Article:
Leonard Cohen, who died in November 2016, was the subject of a biography signed by journalist Michael Posner last fall. It is now the subject of another CV, Leonard Cohen – On a cable, by cartoonist Philippe Girard.
Posner plans to dedicate about 2,000 pages divided into three volumes (only the first has appeared) to tell the story of the Montreal poet. This work highlights Philippe Girard’s challenge: to say the same life in less than 120 pages. No matter how much you say that a picture is worth a thousand words, it is not a small achievement.
We find Cohen in his bed, who remembers his incredible journey from Westmount to the scenes of the world. Girard shows a young man marked by the loss of his father, but looking forward to leaving the family business: writer or poet. Otherwise, he will make songs.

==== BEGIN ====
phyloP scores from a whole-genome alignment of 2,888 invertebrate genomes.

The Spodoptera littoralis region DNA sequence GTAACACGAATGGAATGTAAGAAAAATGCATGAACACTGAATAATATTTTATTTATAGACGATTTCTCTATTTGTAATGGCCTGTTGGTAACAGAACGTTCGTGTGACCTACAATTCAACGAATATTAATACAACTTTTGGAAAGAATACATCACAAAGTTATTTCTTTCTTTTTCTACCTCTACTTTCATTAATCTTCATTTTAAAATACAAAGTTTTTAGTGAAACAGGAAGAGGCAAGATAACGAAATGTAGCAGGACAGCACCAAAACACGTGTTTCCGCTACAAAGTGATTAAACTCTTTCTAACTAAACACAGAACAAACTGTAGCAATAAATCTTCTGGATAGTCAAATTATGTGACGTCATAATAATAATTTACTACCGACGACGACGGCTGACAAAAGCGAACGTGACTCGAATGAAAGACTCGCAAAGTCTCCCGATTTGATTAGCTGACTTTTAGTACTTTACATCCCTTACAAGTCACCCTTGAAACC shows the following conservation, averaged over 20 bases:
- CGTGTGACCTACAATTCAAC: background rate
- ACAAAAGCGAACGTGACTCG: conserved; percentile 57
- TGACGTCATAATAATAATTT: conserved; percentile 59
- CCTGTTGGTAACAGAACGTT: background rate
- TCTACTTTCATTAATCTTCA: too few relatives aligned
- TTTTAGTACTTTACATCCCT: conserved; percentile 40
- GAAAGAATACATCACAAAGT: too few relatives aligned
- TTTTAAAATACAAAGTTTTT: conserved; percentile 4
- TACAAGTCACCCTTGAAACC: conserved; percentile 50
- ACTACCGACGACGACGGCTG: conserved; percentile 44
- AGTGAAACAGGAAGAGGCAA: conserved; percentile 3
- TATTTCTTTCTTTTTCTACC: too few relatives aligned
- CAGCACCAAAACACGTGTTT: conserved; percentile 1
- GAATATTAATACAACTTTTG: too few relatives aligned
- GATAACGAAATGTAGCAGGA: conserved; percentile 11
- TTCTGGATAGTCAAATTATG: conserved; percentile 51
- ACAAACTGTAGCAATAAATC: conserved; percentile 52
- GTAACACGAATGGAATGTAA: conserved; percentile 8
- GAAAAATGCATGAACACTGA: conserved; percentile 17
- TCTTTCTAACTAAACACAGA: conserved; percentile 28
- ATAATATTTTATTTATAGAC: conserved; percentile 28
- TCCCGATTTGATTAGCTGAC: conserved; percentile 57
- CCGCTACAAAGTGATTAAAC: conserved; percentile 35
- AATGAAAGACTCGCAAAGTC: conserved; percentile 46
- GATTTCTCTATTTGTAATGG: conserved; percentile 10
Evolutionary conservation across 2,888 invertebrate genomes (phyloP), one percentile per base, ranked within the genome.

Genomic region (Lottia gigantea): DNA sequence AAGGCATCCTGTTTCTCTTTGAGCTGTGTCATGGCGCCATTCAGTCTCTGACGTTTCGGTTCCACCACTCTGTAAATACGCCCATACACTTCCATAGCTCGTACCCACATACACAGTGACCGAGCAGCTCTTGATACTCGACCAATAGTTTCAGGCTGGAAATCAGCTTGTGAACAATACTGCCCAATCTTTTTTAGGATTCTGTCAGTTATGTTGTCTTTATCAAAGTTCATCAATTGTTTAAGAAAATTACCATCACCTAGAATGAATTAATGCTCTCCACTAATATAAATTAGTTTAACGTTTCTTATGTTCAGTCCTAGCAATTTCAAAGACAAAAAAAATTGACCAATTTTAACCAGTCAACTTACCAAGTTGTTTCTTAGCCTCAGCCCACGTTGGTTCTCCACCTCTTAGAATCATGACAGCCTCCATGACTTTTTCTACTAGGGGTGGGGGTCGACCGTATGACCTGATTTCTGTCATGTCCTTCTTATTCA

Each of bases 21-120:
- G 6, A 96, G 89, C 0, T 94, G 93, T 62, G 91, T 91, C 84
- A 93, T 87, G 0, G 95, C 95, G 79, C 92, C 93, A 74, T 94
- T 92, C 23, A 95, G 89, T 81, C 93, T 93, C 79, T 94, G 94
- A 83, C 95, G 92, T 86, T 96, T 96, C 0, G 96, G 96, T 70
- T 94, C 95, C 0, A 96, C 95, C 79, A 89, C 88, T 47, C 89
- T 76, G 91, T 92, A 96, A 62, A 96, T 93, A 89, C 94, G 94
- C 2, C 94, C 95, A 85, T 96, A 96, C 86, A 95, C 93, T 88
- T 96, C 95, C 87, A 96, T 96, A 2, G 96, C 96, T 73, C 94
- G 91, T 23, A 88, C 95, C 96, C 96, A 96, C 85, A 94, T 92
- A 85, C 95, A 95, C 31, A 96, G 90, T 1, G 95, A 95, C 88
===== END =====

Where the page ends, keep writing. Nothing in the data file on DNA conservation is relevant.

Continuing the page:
Girard’s account moves forward, as if in a hurry to show things instead of moving on. Thus, his album looks like a series of jokes and meetings, the importance of which is not always emphasized. He naturally deals with Suzanne and Marianne who inspired the songs we know, but he also insists on many other achievements of the poet, mentioning the most famous ones.
Girard walks a thread: to challenge Cohen’s wonderful – but sawmill – career while wanting to show the man behind the legend. However, it remains on the surface of its object. His visual, realistic approach does not open back doors that could have given greater access to the poet’s imagination. In short, this story lacks poetry.
Leonard Cohen – On a cable